Officials are celebrating the development of Southwest Virginia becoming a significant player in the craft beverage industry.
On Wednesday, InvestSWVA hosted a virtual celebration featuring partners of Project Calypso. Working with small, family farms to grow malting quality barley for the first time in the region, Invest SWVA is marketing the “Appalachian Grains” brand to breweries and distilleries across the state and surrounding states.
In the past, Southwest Virginia farmers have grown tobacco, wheat, corn and barley. InvestSWVA and its partners, including Virginia Tech’s Small Grains program, Lee County Office of Virginia Cooperative Extension and the Virginia Department of Mines, Minerals and Energy, are demonstrating how the region can successfully grow malting quality barley and in significant quantities.
Will Clear, with the Virginia DMME, said Project Calypso goes back to the abandoned mine program. The program has been distributing about $10 million through various efforts, including “Appalachian Grains.”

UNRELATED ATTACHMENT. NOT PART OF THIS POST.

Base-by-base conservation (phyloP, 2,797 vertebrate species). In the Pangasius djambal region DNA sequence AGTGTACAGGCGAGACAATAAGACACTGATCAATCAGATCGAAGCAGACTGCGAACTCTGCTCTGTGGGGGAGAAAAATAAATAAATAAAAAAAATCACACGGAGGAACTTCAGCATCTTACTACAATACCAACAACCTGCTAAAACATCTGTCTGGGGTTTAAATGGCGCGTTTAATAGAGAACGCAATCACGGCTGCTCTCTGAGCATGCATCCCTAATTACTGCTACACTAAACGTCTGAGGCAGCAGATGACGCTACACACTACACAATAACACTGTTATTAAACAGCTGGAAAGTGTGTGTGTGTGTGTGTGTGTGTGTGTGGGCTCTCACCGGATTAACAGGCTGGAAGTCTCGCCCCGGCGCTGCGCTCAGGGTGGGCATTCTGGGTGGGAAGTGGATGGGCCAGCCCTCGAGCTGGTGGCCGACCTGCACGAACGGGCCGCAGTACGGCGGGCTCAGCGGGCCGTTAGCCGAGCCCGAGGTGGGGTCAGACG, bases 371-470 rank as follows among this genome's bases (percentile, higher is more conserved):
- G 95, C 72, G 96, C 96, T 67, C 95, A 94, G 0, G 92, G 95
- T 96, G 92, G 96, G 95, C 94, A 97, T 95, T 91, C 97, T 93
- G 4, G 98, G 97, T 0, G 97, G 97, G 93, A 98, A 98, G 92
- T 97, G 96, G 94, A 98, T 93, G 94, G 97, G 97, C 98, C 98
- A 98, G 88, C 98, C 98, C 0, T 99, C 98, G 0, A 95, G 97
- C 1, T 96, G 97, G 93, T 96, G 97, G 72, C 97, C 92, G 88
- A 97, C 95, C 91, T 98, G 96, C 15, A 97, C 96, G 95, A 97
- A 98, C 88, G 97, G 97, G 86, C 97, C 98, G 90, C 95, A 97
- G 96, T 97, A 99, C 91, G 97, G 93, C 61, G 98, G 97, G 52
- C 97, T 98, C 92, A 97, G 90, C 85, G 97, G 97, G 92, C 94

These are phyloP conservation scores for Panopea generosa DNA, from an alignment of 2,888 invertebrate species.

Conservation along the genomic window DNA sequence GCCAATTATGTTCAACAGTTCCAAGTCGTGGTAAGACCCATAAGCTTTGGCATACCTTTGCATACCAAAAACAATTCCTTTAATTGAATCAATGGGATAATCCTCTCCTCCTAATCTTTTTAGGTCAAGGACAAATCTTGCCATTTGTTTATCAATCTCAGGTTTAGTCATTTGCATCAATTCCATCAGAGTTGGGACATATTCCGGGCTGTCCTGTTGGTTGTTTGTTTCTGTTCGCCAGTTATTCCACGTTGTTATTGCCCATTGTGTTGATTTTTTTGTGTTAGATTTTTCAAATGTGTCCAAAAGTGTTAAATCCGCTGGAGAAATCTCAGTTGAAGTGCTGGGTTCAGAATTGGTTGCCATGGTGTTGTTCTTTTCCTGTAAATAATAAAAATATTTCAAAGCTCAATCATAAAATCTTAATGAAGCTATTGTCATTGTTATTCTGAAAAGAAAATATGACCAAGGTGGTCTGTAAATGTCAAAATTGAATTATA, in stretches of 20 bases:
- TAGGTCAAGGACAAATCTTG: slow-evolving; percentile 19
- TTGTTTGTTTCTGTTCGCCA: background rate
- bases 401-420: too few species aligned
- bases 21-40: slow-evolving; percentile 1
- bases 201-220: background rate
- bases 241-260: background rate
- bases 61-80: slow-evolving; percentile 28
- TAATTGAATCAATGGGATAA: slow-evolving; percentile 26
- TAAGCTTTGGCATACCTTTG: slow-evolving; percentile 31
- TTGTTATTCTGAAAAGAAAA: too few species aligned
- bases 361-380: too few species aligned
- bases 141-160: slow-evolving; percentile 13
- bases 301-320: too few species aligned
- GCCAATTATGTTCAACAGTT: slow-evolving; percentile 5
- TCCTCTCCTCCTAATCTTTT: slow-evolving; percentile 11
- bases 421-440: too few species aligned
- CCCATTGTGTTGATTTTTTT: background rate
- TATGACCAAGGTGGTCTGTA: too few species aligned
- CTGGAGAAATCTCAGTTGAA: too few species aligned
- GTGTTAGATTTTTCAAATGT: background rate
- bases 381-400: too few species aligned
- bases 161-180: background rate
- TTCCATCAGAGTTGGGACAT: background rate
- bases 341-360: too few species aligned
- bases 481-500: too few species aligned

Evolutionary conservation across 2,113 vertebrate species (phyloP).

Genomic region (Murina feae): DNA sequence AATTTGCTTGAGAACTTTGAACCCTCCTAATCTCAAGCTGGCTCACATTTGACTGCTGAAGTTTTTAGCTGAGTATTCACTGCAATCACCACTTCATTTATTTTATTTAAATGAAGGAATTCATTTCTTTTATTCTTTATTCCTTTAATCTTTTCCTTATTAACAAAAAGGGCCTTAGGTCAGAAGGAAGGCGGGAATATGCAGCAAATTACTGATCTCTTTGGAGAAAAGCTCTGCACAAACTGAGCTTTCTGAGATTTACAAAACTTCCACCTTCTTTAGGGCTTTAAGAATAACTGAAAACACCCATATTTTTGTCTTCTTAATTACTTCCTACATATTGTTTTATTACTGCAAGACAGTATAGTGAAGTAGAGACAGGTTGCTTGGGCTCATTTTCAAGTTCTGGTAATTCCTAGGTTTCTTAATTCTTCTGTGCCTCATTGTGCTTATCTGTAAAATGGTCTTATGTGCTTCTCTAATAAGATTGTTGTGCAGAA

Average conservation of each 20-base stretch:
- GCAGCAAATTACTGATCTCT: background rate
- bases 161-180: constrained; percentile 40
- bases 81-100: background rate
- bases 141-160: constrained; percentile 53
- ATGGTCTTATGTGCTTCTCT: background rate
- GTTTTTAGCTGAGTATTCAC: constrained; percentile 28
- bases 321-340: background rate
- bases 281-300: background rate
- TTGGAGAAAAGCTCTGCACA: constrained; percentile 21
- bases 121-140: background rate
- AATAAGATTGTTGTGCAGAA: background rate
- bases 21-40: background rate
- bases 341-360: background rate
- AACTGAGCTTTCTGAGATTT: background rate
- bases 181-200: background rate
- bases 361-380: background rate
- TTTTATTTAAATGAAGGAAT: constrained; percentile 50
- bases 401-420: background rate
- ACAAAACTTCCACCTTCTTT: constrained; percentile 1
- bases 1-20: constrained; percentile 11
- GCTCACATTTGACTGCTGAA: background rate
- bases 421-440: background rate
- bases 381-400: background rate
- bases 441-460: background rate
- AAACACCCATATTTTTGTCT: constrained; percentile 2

Virginia Tech has been studying the development of barley in Southwest Virginia and is working with area farmers in the coalfields region.
“The farmers there are receptive,” said Wade Thomasson of Virginia Tech. “They are looking for new crops. They are looking for new ideas.”
VT Extension Agent Amy Byington said she’s been working with Lee County’s farmers to grow barley. She noted that the county’s farmers had been growing wheat and other crops and transporting them to Nashville, Tennessee, and Louisville, Kentucky.
Since growing barley for the craft beverage industry, Byington said local farmers have seen a boost in income, even more than corn and wheat production.
“We want to put more money in the pockets of farmers,” said Will Payne with InvestSWVA.
Payne said the organization wants to help farmers develop barley into a cash crop. They plan to further assist brewers with wheat, rye and corn.
Brent Manning with the Riverbend Malt House in Asheville, North Carolina, said his company obtains resources from across the Southeast. He added that he likes to help small farmers, and he’s happy to help those in Southwest Virginia.